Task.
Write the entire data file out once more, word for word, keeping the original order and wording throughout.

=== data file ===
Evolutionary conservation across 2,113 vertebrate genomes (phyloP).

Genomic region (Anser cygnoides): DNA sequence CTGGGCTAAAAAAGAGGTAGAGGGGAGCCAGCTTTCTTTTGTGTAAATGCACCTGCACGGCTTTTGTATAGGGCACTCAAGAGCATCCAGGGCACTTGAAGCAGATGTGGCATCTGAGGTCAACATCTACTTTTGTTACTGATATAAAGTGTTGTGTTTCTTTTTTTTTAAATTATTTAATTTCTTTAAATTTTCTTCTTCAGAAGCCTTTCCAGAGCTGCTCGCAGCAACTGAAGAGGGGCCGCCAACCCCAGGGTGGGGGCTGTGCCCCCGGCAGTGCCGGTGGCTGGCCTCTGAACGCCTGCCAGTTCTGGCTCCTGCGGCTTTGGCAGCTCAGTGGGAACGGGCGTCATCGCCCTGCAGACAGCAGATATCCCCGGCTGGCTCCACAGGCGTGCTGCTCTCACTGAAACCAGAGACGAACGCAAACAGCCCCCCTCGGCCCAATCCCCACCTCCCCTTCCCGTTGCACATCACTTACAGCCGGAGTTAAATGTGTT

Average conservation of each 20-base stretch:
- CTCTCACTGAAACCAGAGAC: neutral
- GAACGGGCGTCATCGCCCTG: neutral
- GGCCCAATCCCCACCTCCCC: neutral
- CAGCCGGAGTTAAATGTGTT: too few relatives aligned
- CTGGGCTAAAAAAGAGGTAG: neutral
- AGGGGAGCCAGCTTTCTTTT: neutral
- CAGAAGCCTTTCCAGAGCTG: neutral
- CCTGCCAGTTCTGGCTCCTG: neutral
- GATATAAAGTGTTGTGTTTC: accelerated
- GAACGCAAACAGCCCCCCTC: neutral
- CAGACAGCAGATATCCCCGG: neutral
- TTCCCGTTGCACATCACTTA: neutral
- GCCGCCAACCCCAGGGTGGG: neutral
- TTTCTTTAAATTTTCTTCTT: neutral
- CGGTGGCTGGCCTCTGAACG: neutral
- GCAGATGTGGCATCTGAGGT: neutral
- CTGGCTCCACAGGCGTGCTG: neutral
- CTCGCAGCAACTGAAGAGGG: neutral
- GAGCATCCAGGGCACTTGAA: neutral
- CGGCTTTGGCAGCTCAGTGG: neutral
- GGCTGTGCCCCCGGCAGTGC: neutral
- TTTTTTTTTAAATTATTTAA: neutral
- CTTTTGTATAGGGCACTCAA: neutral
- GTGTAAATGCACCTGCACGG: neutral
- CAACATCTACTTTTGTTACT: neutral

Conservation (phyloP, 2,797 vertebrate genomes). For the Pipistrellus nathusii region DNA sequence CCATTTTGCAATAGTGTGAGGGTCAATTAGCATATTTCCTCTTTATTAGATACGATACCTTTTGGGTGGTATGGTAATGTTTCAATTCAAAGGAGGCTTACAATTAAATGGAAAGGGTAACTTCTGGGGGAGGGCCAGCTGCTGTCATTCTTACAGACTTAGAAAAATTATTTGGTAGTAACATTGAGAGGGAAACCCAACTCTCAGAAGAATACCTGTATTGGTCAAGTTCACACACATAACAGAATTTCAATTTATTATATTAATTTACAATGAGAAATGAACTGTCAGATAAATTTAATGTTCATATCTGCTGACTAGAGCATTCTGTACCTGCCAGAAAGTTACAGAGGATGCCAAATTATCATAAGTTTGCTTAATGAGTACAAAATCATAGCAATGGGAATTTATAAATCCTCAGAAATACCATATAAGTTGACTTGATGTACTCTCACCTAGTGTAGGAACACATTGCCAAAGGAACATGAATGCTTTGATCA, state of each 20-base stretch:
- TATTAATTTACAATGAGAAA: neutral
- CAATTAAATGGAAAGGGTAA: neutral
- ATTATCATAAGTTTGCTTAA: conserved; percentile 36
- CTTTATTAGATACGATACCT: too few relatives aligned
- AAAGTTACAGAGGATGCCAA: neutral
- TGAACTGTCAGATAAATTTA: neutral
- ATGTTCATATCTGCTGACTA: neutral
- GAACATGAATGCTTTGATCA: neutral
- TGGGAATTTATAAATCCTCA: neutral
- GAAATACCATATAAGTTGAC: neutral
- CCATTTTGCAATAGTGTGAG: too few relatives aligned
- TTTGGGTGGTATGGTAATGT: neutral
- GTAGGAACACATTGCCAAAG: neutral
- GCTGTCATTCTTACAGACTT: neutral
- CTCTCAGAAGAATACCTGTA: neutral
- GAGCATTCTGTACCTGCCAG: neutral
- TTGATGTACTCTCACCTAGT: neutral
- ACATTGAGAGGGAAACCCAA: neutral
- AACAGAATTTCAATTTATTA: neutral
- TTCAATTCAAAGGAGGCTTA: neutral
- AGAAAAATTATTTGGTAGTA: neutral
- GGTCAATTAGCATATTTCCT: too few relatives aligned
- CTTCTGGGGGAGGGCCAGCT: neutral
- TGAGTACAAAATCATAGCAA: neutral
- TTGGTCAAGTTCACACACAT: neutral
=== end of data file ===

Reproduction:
Evolutionary conservation across 2,113 vertebrate genomes (phyloP).

Genomic region (Anser cygnoides): DNA sequence CTGGGCTAAAAAAGAGGTAGAGGGGAGCCAGCTTTCTTTTGTGTAAATGCACCTGCACGGCTTTTGTATAGGGCACTCAAGAGCATCCAGGGCACTTGAAGCAGATGTGGCATCTGAGGTCAACATCTACTTTTGTTACTGATATAAAGTGTTGTGTTTCTTTTTTTTTAAATTATTTAATTTCTTTAAATTTTCTTCTTCAGAAGCCTTTCCAGAGCTGCTCGCAGCAACTGAAGAGGGGCCGCCAACCCCAGGGTGGGGGCTGTGCCCCCGGCAGTGCCGGTGGCTGGCCTCTGAACGCCTGCCAGTTCTGGCTCCTGCGGCTTTGGCAGCTCAGTGGGAACGGGCGTCATCGCCCTGCAGACAGCAGATATCCCCGGCTGGCTCCACAGGCGTGCTGCTCTCACTGAAACCAGAGACGAACGCAAACAGCCCCCCTCGGCCCAATCCCCACCTCCCCTTCCCGTTGCACATCACTTACAGCCGGAGTTAAATGTGTT

Average conservation of each 20-base stretch:
- CTCTCACTGAAACCAGAGAC: neutral
- GAACGGGCGTCATCGCCCTG: neutral
- GGCCCAATCCCCACCTCCCC: neutral
- CAGCCGGAGTTAAATGTGTT: too few relatives aligned
- CTGGGCTAAAAAAGAGGTAG: neutral
- AGGGGAGCCAGCTTTCTTTT: neutral
- CAGAAGCCTTTCCAGAGCTG: neutral
- CCTGCCAGTTCTGGCTCCTG: neutral
- GATATAAAGTGTTGTGTTTC: accelerated
- GAACGCAAACAGCCCCCCTC: neutral
- CAGACAGCAGATATCCCCGG: neutral
- TTCCCGTTGCACATCACTTA: neutral
- GCCGCCAACCCCAGGGTGGG: neutral
- TTTCTTTAAATTTTCTTCTT: neutral
- CGGTGGCTGGCCTCTGAACG: neutral
- GCAGATGTGGCATCTGAGGT: neutral
- CTGGCTCCACAGGCGTGCTG: neutral
- CTCGCAGCAACTGAAGAGGG: neutral
- GAGCATCCAGGGCACTTGAA: neutral
- CGGCTTTGGCAGCTCAGTGG: neutral
- GGCTGTGCCCCCGGCAGTGC: neutral
- TTTTTTTTTAAATTATTTAA: neutral
- CTTTTGTATAGGGCACTCAA: neutral
- GTGTAAATGCACCTGCACGG: neutral
- CAACATCTACTTTTGTTACT: neutral

Conservation (phyloP, 2,797 vertebrate genomes). For the Pipistrellus nathusii region DNA sequence CCATTTTGCAATAGTGTGAGGGTCAATTAGCATATTTCCTCTTTATTAGATACGATACCTTTTGGGTGGTATGGTAATGTTTCAATTCAAAGGAGGCTTACAATTAAATGGAAAGGGTAACTTCTGGGGGAGGGCCAGCTGCTGTCATTCTTACAGACTTAGAAAAATTATTTGGTAGTAACATTGAGAGGGAAACCCAACTCTCAGAAGAATACCTGTATTGGTCAAGTTCACACACATAACAGAATTTCAATTTATTATATTAATTTACAATGAGAAATGAACTGTCAGATAAATTTAATGTTCATATCTGCTGACTAGAGCATTCTGTACCTGCCAGAAAGTTACAGAGGATGCCAAATTATCATAAGTTTGCTTAATGAGTACAAAATCATAGCAATGGGAATTTATAAATCCTCAGAAATACCATATAAGTTGACTTGATGTACTCTCACCTAGTGTAGGAACACATTGCCAAAGGAACATGAATGCTTTGATCA, state of each 20-base stretch:
- TATTAATTTACAATGAGAAA: neutral
- CAATTAAATGGAAAGGGTAA: neutral
- ATTATCATAAGTTTGCTTAA: conserved; percentile 36
- CTTTATTAGATACGATACCT: too few relatives aligned
- AAAGTTACAGAGGATGCCAA: neutral
- TGAACTGTCAGATAAATTTA: neutral
- ATGTTCATATCTGCTGACTA: neutral
- GAACATGAATGCTTTGATCA: neutral
- TGGGAATTTATAAATCCTCA: neutral
- GAAATACCATATAAGTTGAC: neutral
- CCATTTTGCAATAGTGTGAG: too few relatives aligned
- TTTGGGTGGTATGGTAATGT: neutral
- GTAGGAACACATTGCCAAAG: neutral
- GCTGTCATTCTTACAGACTT: neutral
- CTCTCAGAAGAATACCTGTA: neutral
- GAGCATTCTGTACCTGCCAG: neutral
- TTGATGTACTCTCACCTAGT: neutral
- ACATTGAGAGGGAAACCCAA: neutral
- AACAGAATTTCAATTTATTA: neutral
- TTCAATTCAAAGGAGGCTTA: neutral
- AGAAAAATTATTTGGTAGTA: neutral
- GGTCAATTAGCATATTTCCT: too few relatives aligned
- CTTCTGGGGGAGGGCCAGCT: neutral
- TGAGTACAAAATCATAGCAA: neutral
- TTGGTCAAGTTCACACACAT: neutral